3. 3. Are Data Lakes the new Data Warehouse?   Tom Donoghue v1.0 Page 2   Aspect Data Lake Data Warehouse Data Sources Many Few Data types Unstructured Semi-structured Structured Structured Schema required on Load No, data loaded without knowledge of data schema Yes, data schema known prior to load Set-up and configuration Low implementation cost with open source components Specialist skills may be scarce High cost of proprietary software licenses, design, development and maintenance Near real time data Yes, time between data load and explore is far shorter Poor, data tends to have historic profile. Data only available once ETL jobs have completed Ad hoc query Yes, queries authored at run time No, questions asked in advance, structure must support query. Queries authored at design time. Flexible support for cross organisational questions / analysis Correct approach provides a variety of result sets for a wider and diverse audience Poor, inflexible predefined structures only support specific demands of a known user base Figure 1: Key aspects of data lakes and data warehouses based on O'Leary (2014) and Watson (2015). Harnessing Data Taking opinion and understanding gained from conference discussions focused on data lakes, Watson (2015) considers that a data lake is sometimes used as a precursor data store. Such a store is capable of ingesting copious amounts of unstructured, semi-structured and structured data, whilst the format of the data is retained. The above suggests that multiple data type capture is possible, and ties in with the definition above on data type and raw format preservation. However, it is not clear that amassing data is actually harnessing data. Fitzgerald (2015) in an interview with General Electric covering their experience of an operational data lake, notes that at the point of ingestion the data schema is unknown. The outcome of how data will be used in downstream processes and whether it will add value is not yet apparent. Industry case studies conducted by Halter et al. (2016) further suggest that, the data lake is a viable staging candidate for data warehouse input, for example, when processing unstructured real time data sourced from the internet, data streams and social media.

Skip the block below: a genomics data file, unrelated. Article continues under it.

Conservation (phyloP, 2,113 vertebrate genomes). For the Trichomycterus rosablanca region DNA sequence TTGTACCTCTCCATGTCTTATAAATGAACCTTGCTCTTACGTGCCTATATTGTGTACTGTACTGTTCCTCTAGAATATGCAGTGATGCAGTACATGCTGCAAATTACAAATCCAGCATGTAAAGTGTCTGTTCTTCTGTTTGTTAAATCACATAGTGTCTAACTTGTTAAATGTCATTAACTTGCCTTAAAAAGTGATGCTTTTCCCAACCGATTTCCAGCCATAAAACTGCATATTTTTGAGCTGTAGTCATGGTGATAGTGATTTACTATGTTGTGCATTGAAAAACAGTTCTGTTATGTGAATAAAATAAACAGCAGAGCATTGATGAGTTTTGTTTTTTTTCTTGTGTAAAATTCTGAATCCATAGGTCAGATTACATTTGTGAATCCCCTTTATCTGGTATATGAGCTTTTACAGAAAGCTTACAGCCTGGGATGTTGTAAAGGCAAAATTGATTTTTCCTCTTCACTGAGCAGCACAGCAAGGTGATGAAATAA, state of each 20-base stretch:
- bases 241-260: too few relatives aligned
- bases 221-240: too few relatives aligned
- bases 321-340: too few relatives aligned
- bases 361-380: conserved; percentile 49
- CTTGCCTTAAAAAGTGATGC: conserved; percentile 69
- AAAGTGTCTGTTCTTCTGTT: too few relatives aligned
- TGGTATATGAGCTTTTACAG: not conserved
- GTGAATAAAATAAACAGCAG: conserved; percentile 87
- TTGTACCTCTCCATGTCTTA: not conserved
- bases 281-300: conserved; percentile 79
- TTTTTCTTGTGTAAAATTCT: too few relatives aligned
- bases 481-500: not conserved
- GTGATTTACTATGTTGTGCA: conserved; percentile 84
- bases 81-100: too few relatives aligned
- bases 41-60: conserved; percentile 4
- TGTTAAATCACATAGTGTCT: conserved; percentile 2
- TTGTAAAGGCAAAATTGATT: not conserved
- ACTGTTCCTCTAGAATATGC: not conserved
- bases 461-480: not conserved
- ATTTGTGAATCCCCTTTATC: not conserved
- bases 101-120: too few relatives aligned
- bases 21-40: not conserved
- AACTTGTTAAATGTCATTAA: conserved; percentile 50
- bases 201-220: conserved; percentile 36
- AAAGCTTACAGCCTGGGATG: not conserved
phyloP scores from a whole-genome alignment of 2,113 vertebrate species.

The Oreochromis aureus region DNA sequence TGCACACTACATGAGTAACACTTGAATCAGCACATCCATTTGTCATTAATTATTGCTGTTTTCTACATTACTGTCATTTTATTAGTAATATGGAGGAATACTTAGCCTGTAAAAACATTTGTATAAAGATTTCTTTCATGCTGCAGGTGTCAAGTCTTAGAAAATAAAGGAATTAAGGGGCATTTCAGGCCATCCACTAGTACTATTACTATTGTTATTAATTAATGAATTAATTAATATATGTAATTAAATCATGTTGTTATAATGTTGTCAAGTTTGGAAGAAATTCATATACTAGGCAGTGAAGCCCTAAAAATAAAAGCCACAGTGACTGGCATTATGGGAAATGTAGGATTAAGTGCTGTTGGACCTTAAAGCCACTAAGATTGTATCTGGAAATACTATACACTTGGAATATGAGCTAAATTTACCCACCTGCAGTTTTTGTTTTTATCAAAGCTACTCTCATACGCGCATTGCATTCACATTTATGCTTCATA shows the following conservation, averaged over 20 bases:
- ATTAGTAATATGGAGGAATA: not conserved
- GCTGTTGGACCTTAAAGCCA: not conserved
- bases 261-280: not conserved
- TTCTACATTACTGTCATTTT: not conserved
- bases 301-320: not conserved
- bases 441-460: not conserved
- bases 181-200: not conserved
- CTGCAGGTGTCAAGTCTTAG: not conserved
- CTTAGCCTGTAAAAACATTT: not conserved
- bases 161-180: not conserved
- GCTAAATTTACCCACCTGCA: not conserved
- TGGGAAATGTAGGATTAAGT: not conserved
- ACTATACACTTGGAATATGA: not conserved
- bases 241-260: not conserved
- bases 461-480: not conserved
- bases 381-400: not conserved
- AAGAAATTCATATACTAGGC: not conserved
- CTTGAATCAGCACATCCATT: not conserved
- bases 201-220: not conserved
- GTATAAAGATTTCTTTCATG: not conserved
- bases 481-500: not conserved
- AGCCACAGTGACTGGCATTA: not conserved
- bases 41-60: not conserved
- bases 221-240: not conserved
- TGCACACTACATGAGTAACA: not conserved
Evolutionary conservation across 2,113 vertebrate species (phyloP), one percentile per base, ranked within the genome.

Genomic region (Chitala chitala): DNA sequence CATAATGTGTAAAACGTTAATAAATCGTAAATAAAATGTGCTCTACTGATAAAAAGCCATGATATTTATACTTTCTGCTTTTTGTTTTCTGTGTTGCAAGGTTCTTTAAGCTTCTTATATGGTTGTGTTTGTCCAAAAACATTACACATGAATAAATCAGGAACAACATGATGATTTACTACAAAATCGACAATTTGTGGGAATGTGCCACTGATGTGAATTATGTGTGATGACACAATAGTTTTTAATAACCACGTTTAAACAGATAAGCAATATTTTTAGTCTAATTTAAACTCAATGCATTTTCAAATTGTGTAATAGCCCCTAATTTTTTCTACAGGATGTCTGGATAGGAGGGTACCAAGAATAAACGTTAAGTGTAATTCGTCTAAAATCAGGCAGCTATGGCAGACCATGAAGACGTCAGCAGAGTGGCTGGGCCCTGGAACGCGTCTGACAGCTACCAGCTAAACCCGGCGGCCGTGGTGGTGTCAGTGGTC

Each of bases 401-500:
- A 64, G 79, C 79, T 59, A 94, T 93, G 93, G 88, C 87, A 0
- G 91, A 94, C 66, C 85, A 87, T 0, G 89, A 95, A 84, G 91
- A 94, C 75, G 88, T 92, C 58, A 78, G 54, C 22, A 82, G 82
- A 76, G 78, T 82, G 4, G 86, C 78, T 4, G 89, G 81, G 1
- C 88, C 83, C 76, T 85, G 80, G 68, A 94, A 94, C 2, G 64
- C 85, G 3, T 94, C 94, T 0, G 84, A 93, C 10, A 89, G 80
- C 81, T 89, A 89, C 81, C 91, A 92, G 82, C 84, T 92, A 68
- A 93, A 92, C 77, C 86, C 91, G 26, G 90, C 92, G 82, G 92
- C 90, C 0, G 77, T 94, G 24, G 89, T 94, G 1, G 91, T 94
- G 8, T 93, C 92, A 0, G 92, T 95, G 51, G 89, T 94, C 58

4. 4. Are Data Lakes the new Data Warehouse?   Tom Donoghue v1.0 Page 3   Discovering Information Through studies and exploration of the concept of big data, Sharma (2016) confers that the data lake can provide a rich source of data for rudimentary exploration by skilled data scientists and analysts. Fitzgerald (2015) found that General Electric saw 80% of their talented data scientists’ time was spent on wrangling data into useful information rather than building models for exploring the outcomes. This indicates the importance of correct resource allocation in order to glean information from data whilst keeping costs within acceptable business limits. In an exploration of industry and academic approaches to BI, data warehousing and big data, O'Leary (2014) discusses the use of Master Data Management to help mitigate common data issues. For instance, data inconsistencies appear due to multiple data sources and data redundancy occurs owing to multiple copies of the same data item. Identifying master data and its fitness for purpose provides clarity for the organisation including the multiple applications which rely on data to be consistent. Creation of meaningful metadata attached to cleansed lake data assists information discovery. Sharma (2016) suggests that it is plausible to turn a raw data lake into a “smart” data lake through the use of semantic graph models. Adding context to data facilitates awareness and usability, which gives rise to information. Acquiring Knowledge Halter et al. (2016) confer that a data lake may present an organisation with a competitive advantage. This means being capable of conducting data analytics and forming insights to assist business decision making via the acquisition of meaning from disparate data sources. Taking a business perspective, it is worthwhile discussing and forming processes with business decision makers to define what data to populate the lake with in the first place (Watson, 2015). This in turn provides the scope on which to start the search for information, culminating in knowledge acquisition. Folding big data in with traditional organisational data for modern data analytics requires the use of new forms of technology designed specifically to bring about desired results. Based on the speed, amount and mix of data in this context, existing systems will need to adapt or be replaced. Queries required to produce sought-after outcomes may well be searching for data which does not exist in the data warehouse according to Watson (2015). Similar big data pressure to adapt to change is also recognised in Sharma (2016). Evaluation A data lake may not be a panacea for resolving the data issues mentioned above, but it is a technique that could complement the data warehouse. Both have different underlying structural requirements and a varied user base which require a varied skillset in order to extract value from both services (Halter et al., 2016). However, the temptation of lower entry cost, emerging tool combinations that contextualise data and the expectation of a flexible and usable way to deal with the surge of big data may attract organisations to build data lakes. Figure 2 illustrates possible associations between people, process and tools as part of this evaluation. Examining the suitability of emerging tools in an industry case study, Armstrong and Barnes (2016) suggests that Hadoop is a common tool of choice for data lakes due to its low cost of entry and ability to soak up a wide variety of unstructured and